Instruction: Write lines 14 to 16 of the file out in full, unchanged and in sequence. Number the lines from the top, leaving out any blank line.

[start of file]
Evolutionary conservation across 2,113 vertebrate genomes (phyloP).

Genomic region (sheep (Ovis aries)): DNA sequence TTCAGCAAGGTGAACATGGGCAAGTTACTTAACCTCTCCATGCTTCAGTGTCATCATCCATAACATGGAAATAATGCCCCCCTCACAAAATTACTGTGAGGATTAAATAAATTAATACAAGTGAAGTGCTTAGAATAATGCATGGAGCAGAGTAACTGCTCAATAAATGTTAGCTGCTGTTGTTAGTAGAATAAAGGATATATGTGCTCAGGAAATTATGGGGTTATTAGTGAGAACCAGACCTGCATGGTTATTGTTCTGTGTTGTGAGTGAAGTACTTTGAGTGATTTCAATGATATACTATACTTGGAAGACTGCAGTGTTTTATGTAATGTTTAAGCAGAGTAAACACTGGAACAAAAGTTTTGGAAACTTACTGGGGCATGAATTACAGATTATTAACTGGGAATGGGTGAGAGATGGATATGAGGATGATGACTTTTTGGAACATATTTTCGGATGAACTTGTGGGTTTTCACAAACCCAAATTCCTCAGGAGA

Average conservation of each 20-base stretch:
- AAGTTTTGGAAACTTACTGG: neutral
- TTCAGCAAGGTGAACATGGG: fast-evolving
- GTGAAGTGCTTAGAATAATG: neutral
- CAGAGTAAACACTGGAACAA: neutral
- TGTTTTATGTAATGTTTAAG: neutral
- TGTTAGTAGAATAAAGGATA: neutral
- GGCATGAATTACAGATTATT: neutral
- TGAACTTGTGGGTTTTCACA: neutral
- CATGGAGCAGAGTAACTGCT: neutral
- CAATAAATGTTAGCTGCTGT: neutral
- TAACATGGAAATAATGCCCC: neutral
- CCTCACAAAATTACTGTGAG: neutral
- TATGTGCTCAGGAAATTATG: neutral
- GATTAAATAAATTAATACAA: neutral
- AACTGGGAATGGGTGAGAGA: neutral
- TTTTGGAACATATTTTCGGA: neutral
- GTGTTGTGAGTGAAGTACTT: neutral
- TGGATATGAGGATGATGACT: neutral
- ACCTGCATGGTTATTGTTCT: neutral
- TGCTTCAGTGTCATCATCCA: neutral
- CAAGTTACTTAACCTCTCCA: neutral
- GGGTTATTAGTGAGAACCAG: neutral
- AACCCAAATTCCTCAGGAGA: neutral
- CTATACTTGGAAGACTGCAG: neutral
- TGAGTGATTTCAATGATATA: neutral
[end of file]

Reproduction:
- TAACATGGAAATAATGCCCC: neutral
- CCTCACAAAATTACTGTGAG: neutral
- TATGTGCTCAGGAAATTATG: neutral